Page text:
Working In These Times
Reviving the Strike: Where Do We Go From Here?
During the 1950s, American workers went on strike an average of 350 times each year. In the past decade, the average number of strikes each year fell to 20. In his new book Reviving the Strike: How Working People Can Regain Power and Transform America, veteran union negotiator and Working In These Times Contributor Joe Burns argues that grinding industries to a halt is the last, best hope for workers and their unions. Visit this site each Monday in June for exclusive excerpts from the book. Previous excerpts are here and here and here. —Working In These Times Editor Jeremy Gantz
After watching the labor movement—and the strike—wither over the past 30 years, trade unionists today need to answer several big questions if they wish to revitalize unions in this country. How should the labor movement deal with the current system of labor control? How should human labor be treated in relationship to capital? How can workers act as a class to advance their common interests? What are the best forms of organization to carry on the fight for workers’ rights? And finally, what is the role of the strike? The answers—or non-answers—to these fundamental questions will shape labor’s future in America.
To point the labor movement in a new direction will require more than fostering discussion, however; it will require a large group of people willing to challenge the status quo, people who have the ideas, organizational skills and self-confidence to give voice to a workers’ movement capable of transforming America.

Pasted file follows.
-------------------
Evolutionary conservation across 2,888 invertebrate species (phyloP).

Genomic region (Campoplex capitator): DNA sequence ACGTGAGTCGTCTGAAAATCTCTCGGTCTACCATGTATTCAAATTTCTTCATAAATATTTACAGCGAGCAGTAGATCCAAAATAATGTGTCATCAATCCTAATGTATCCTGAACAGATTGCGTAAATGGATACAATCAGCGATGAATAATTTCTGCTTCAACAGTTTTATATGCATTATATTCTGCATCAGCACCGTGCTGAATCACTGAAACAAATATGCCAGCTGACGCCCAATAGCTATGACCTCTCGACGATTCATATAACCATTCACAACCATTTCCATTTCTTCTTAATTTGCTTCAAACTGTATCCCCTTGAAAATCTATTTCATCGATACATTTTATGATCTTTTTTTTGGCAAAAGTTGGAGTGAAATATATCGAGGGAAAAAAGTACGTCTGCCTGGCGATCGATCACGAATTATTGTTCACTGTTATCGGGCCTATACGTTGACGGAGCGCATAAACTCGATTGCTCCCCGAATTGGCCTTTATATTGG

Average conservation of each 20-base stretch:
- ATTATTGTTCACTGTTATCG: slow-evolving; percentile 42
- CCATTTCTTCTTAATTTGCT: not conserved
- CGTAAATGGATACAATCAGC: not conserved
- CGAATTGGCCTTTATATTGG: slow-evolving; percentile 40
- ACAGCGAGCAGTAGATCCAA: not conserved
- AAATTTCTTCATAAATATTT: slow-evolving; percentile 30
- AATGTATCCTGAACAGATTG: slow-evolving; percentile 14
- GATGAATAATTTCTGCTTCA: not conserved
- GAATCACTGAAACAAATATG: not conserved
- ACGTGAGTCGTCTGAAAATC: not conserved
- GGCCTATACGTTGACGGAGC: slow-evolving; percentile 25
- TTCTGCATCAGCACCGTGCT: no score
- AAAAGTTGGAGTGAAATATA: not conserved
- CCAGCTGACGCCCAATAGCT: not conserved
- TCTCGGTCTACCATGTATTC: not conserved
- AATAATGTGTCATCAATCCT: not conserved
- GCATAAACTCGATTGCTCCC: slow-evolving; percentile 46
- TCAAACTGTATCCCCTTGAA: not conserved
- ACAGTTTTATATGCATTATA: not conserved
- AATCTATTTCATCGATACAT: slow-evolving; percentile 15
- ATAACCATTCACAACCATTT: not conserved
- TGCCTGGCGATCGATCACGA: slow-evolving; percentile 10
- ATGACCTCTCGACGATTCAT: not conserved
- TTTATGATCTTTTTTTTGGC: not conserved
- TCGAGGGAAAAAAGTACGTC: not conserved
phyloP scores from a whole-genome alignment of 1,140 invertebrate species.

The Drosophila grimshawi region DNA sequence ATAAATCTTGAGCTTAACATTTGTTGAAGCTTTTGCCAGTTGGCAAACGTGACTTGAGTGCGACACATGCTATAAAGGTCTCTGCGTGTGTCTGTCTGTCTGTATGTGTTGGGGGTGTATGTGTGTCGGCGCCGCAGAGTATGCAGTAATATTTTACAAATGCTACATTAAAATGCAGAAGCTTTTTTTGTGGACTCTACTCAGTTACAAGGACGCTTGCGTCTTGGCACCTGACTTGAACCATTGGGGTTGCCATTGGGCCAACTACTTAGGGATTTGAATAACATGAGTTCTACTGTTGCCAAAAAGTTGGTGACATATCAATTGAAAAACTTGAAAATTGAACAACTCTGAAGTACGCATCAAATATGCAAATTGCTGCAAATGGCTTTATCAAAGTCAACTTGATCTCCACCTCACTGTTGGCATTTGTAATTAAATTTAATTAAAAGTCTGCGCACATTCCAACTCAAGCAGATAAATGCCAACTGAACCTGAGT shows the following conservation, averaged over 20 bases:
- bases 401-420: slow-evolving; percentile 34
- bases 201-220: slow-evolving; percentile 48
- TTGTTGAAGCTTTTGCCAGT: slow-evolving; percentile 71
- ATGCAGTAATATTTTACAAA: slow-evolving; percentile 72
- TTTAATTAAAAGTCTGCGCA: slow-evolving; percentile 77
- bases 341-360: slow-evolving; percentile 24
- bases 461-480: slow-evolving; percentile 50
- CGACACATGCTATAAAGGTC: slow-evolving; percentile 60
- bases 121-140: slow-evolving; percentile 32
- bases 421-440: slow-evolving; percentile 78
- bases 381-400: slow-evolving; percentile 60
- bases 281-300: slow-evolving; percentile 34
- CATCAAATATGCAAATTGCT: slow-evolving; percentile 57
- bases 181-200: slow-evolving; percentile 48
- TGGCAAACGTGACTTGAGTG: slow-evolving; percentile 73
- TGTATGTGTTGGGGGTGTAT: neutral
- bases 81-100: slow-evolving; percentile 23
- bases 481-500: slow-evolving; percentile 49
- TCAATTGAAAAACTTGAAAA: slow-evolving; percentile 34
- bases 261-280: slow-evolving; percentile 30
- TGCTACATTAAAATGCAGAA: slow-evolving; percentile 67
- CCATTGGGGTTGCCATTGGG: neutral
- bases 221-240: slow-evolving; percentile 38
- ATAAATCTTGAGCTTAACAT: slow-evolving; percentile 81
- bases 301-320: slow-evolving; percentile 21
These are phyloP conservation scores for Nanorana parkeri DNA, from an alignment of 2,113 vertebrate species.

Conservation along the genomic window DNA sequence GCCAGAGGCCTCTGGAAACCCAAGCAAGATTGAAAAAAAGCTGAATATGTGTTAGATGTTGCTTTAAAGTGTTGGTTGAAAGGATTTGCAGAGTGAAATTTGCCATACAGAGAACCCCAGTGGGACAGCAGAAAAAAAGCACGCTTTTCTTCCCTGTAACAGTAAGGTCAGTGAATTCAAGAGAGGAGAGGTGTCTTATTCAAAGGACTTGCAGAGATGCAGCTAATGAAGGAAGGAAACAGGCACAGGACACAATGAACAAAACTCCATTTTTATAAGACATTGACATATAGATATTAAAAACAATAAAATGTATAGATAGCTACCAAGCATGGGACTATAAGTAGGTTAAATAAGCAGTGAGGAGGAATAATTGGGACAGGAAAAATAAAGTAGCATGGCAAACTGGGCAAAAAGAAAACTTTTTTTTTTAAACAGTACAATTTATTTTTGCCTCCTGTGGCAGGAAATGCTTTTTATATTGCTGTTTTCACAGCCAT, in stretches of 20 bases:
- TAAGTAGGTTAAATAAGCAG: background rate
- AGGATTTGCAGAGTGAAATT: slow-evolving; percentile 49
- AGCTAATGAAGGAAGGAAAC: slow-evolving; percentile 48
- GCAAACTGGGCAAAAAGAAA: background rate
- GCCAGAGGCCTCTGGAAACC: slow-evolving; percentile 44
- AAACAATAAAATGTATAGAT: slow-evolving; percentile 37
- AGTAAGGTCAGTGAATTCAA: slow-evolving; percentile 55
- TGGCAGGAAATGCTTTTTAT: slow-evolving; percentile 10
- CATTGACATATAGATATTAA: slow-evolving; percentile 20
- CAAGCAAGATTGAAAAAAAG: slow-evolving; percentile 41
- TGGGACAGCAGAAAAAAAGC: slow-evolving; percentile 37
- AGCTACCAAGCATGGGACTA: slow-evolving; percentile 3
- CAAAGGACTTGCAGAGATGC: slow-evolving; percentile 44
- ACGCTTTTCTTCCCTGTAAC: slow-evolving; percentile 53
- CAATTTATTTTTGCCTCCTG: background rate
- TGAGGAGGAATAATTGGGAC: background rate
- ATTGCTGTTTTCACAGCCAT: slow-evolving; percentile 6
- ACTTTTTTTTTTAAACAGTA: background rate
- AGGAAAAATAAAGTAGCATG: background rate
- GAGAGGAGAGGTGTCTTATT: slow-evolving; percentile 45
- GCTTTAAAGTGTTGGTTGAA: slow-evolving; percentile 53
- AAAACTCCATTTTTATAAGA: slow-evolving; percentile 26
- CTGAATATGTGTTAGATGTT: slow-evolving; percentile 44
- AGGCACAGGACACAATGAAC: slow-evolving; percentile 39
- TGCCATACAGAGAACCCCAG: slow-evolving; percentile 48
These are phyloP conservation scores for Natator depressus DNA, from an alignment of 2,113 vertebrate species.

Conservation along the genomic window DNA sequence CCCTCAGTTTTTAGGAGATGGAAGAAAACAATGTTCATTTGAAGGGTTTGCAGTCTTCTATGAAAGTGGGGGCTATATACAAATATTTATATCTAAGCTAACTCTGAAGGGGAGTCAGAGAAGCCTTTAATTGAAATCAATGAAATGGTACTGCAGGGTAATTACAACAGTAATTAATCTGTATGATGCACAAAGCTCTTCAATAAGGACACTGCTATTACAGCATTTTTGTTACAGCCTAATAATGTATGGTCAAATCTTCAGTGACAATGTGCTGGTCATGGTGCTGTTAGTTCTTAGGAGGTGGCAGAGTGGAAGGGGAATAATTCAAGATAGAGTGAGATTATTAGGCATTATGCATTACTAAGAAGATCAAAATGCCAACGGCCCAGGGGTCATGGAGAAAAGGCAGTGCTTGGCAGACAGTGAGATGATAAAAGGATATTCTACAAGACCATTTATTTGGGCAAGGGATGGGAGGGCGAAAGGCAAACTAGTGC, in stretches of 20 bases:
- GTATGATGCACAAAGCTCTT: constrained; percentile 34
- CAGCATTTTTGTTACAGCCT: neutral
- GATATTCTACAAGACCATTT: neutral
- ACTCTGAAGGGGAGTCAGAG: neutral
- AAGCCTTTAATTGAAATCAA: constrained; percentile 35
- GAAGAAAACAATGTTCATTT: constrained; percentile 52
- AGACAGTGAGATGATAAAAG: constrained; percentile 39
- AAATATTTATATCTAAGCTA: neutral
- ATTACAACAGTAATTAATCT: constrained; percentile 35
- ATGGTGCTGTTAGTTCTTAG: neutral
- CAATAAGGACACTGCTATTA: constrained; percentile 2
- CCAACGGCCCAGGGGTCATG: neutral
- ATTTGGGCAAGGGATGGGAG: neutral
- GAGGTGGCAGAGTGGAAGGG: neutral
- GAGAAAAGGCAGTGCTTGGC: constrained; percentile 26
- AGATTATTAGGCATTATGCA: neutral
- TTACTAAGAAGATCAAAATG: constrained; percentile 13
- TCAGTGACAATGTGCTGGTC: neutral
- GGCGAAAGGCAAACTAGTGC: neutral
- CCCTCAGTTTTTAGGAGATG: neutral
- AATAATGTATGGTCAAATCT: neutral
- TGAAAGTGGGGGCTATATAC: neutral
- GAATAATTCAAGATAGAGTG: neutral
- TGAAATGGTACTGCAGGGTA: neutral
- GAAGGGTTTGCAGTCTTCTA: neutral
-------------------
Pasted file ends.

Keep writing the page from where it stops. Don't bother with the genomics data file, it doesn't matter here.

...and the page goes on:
This will have to start with the activists in the movement—shop floor militants, progressive union staffers and officers, worker centers’ activists, and friendly academics. However, the debate over the future of trade unionism must grow beyond this committed, but small group if the there is to be a true labor revival in this country.
So how does one build such a trend? Again, we can learn from labor history. In the 1920s and early 1930s, the labor movement was stuck in a narrow form of craft unionism that was unable to win gains from employers. Craft unionists viewed only skilled workers as deserving of union representation, and they rejected attempts to organize all workers into one union.
However, a countercurrent developed which argued that industrial unionism was the road forward for the labor movement. This trend toward industrial unionism was driven by the political left of the era (socialists, anarchists and communists), who had a program that, although varying in its approaches, shared one guiding principle: the strength of the overall trade union movement.
This trend toward industrial unionism did not spring out of thin air, however, as these left-wing groups had spent the first several decades of the 20th century agitating—both inside and outside of the labor movement—for their aims. On the outside, the Industrial Workers of the World had strongly supported industrial unionism in both deed and action, while within the American Federation of Labor (AFL), William Z. Foster and John Kirkpatrick of the Chicago Federation of Labor had organized the great 1919 nationwide steel strike. No matter the battle or the union, the idea behind it was always the same for these industrial trade unionists—one employer, one union.
Eventually, the years of agitation paid off as the idea of industrial unionism gained popularity, first at a grassroots level, and then broadly within the entire working class. Thus, when the economic crisis of the 1930s hit, workers were ready to embrace a new form of unionism. In "Heroes of Unwritten Story," Henry Kraus, the editor of an early autoworkers’ newsletter, recounts how workers in the 1930s rejected the narrow AFL craft unionism and fought to establish industrial organization.